Piss on your chips. (Another way of saying to rain on someones parade)
ProfessorY91
mk12327 wrote:
Some of them are really hilarious. But how true are these "translation"? It would be hard to believe the pen and gun ones. Any Brits can verify?


Well, we've successfully trolled one Frihoster. Twisted Evil
Bikerman
Ahem....we ARE brits and, therefore, truthful honest and wise.
Smile
No - seriously, they are all in common use here. I live in a different part of the country to watersoul and truespeed, and dialects can change hugely over 50 miles in the UK - but these are terms we all know.

EDIT - I don't actually know where Truespeed is from - maybe I was told and forgot or maybe I've never asked. I'm going to guess, based on reading a few postings......Milton Keynes, or the A4 corridor, or Slough or Reading...those are were I put truespeed with nothing more than use of english and whatever other clues I've managed to internalise.
(This is where we find truespeed is Scottish on the West coast Smile )
truespeed
I am from the North West. I think use of language across England differs more along generational lines more so than geographical nowadays, i have travelled a lot around England and i am never really confused by word usage in other parts of the country,travel,the TV and the internet have brought us a lot closer in terms of how we communicate.
Bikerman
Ah...well, that is spectacular failure.
Can you really cope with a bunch of Geordies in a pub in Newcastle ? I've spent quite a lot of time in Durham and Stockton as a kid, and I struggle when pals really start getting into the 'old accent' (normally about 10 minutes after arriving in Newcastle).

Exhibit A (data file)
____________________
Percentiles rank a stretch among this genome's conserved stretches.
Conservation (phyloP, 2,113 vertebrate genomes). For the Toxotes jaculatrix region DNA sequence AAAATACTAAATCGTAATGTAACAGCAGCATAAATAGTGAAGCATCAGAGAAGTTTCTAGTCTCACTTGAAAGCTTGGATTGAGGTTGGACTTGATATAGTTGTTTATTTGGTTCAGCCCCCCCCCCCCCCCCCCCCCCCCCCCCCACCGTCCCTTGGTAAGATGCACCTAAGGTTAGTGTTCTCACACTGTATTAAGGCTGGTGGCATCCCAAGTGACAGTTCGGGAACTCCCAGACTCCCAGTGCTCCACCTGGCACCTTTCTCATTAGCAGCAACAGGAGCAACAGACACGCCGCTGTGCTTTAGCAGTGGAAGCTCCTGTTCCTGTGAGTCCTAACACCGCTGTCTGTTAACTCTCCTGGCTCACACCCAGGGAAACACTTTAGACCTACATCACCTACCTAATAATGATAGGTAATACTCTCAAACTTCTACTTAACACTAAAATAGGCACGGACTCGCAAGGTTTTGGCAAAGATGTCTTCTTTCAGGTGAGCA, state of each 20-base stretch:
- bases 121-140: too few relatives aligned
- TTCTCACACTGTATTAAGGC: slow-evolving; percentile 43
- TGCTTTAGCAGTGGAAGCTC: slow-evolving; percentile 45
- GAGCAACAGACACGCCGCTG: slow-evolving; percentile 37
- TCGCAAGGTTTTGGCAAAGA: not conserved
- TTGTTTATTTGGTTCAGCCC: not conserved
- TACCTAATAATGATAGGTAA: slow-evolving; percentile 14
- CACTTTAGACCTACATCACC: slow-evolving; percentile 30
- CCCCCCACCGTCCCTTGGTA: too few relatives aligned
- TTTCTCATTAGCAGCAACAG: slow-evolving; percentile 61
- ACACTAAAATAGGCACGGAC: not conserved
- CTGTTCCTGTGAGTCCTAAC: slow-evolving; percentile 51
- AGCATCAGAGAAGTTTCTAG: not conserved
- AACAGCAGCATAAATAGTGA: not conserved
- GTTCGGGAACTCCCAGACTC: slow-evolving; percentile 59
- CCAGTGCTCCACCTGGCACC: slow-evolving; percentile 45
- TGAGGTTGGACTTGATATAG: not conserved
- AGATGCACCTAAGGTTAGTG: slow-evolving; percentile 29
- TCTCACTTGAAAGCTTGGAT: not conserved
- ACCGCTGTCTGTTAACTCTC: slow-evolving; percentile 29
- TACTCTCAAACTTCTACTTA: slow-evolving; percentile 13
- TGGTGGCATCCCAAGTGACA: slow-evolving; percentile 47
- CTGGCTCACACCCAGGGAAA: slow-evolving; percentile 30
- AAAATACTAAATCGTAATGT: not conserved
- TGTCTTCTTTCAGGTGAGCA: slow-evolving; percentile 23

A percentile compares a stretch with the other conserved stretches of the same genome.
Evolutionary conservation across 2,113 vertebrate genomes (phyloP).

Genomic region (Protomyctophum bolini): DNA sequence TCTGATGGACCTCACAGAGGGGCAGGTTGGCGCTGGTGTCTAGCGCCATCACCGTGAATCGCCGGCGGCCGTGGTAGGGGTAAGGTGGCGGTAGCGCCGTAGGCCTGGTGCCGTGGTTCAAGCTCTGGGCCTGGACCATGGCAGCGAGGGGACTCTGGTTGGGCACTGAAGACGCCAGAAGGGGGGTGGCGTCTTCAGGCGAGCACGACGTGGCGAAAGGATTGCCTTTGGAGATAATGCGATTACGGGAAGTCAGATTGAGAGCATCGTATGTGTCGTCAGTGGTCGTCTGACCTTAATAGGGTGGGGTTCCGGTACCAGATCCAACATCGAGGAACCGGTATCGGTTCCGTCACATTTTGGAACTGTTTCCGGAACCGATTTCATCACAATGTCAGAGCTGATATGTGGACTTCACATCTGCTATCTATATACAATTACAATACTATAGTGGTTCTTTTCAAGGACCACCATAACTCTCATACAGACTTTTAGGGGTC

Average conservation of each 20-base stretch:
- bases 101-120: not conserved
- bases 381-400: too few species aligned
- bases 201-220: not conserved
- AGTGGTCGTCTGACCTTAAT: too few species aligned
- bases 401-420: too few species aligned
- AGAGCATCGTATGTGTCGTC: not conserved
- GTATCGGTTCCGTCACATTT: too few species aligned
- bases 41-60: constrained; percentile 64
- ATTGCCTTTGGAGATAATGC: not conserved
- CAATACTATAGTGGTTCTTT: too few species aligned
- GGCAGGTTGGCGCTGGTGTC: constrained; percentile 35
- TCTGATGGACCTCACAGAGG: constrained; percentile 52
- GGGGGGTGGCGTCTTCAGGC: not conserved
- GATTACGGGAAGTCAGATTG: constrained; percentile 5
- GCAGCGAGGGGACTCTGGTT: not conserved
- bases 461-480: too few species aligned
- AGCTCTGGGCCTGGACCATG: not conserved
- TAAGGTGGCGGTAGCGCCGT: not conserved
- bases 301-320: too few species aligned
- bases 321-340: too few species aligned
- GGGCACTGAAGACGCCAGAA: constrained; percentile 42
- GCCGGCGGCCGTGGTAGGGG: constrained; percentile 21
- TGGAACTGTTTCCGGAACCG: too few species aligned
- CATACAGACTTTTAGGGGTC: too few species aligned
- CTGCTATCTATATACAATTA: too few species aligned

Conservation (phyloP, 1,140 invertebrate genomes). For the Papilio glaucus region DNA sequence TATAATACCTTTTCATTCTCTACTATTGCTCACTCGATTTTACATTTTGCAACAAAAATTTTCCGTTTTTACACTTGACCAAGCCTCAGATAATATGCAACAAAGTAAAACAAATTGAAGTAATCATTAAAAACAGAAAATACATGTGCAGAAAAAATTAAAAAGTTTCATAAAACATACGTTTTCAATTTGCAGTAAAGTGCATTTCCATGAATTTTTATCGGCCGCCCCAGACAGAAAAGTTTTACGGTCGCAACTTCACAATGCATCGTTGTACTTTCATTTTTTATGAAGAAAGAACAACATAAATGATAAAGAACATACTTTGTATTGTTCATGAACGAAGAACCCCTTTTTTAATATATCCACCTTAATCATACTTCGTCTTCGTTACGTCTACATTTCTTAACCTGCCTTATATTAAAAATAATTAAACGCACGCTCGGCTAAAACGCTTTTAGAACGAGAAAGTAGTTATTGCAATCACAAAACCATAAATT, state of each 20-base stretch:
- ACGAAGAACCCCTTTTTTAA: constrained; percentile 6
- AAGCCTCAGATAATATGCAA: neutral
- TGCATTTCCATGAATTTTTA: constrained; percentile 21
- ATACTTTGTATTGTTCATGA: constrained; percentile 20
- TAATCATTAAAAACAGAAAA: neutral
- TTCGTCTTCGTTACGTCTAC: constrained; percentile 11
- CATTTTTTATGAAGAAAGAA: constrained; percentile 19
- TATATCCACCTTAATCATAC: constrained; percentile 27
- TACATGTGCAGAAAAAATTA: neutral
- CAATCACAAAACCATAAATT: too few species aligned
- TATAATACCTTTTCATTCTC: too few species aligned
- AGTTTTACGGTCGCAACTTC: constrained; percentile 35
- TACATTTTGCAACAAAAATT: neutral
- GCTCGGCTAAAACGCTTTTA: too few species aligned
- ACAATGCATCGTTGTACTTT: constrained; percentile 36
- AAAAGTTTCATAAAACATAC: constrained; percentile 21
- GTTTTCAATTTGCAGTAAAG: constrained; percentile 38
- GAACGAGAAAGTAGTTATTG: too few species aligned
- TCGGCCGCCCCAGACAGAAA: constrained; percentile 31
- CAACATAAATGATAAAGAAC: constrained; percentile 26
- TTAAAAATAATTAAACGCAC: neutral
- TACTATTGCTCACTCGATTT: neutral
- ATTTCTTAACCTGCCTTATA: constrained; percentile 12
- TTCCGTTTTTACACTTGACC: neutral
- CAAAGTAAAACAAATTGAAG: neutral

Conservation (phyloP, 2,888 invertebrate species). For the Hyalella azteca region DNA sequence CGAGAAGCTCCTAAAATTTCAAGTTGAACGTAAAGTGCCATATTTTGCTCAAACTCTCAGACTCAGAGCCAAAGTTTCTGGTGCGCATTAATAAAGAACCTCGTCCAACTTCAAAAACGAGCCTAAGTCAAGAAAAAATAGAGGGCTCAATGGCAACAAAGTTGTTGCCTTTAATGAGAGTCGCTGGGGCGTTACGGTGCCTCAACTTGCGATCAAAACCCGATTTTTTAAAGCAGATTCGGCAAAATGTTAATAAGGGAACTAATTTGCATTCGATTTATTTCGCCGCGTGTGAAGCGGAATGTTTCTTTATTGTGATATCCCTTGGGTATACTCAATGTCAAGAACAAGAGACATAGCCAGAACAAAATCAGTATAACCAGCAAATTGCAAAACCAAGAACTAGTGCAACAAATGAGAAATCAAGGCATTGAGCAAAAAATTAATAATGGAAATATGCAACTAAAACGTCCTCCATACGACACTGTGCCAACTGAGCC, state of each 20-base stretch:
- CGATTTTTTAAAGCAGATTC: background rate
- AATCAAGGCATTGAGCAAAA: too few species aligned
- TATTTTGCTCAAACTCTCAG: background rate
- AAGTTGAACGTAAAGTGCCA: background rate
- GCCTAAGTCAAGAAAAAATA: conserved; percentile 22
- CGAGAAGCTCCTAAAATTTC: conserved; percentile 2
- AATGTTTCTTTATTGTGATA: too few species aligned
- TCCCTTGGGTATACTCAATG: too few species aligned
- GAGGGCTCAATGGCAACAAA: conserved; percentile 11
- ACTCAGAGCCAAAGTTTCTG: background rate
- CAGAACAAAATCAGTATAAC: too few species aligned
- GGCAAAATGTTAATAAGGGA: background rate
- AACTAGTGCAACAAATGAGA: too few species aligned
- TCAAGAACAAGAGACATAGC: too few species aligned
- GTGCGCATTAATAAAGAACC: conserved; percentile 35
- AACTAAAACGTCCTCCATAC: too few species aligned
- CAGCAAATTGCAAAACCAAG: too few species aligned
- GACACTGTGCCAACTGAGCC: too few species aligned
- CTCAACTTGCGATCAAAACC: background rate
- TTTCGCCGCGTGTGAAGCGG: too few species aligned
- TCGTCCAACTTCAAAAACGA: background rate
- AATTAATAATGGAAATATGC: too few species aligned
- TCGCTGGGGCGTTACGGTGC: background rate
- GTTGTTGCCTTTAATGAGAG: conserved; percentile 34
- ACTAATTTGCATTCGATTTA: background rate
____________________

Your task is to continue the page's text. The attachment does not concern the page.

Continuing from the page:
Likewise I love the far west coast of Scotland - I rate it higher than the Lakes. But for all the time I've spent touring, camping and drinking a few drams iwith locals, I still struggle if there are more than 2 people in the conversation.

I agree that my generation and before were the real difference. I can still switch back into Leith Lancy when I have a run up....

T'oreet?
I wur at me old wom 't'uther wik, anna thewt it wur buk Heause, i kid thee not.
Tha sees, a reet load o't kinder int chunnerin wit' aud lads liken we used t'er, so't chance fert learn a bit o' Lanky int theer nah..s'all gon.... I kid thee not, tha cops an earworth o't kids meither rawn 't'street, annit meks me wonna Skrike liyk a babbi. Sithee - t'oll bludy gang wur tawkin' leek t'Suthun Jessies - I thewt they wer avvin me on a butty, furamo. But nah - norra birra lancy twang i't ole place - sahnded moor liyk Buck Heause than leyth...

(Believe it or not, that really is how I talked as a kid- and furthermore any 50+yr old from Leigh, Bolton or Wigan should be able to understand it pretty easily).
truespeed
Quote:
I wur at me old wom 't'uther wik, anna thewt it wur buk Heause, i kid thee not.
Tha sees, a reet load o't kinder int chunnerin wit' aud lads liken we used t'er, so't chance fert learn a bit o' Lanky int theer nah..s'all gon.... I kid thee not, tha cops an earworth o't kids meither rawn 't'street, annit meks me wonna Skrike liyk a babbi. Sithee - t'oll bludy gang wur tawkin' leek t'Suthun Jessies - I thewt they wer avvin me on a butty, furamo. But nah - norra birra lancy twang i't ole place - sahnded moor liyk Buck Heause than leyth...




Some of that is hard to decipher,I think it would be easier to understand when heard rather than written. Smile

Any misunderstanding though i think would come more from the accent than the actual words,even if a word is used that your not familiar with,you can usually gather its meaning from the context with in which it is said.

The diversity of accents in such a small island always amazes me,there may come a day when all the accents merge into one English accent,i hope not because i like the differences.
Bikerman
[quote="truespeed"]
Quote:
I wur at me old wom 't'uther wik, anna thewt it wur buk Heause, i kid thee not.
Tha sees, a reet load o't kinder int chunnerin wit' aud lads liken we used t'er, so't chance fert learn a bit o' Lanky int theer nah..s'all gon.... I kid thee not, tha cops an earworth o't kids meither rawn 't'street, annit meks me wonna Skrike liyk a babbi. Sithee - t'oll bludy gang wur tawkin' leek t'Suthun Jessies - I thewt they wer avvin me on a butty, furamo. But nah - norra birra lancy twang i't ole place - sahnded moor liyk Buck Heause than leyth...

I was at my old home the other week, and I thought it was Buckingham Palace. Honestly.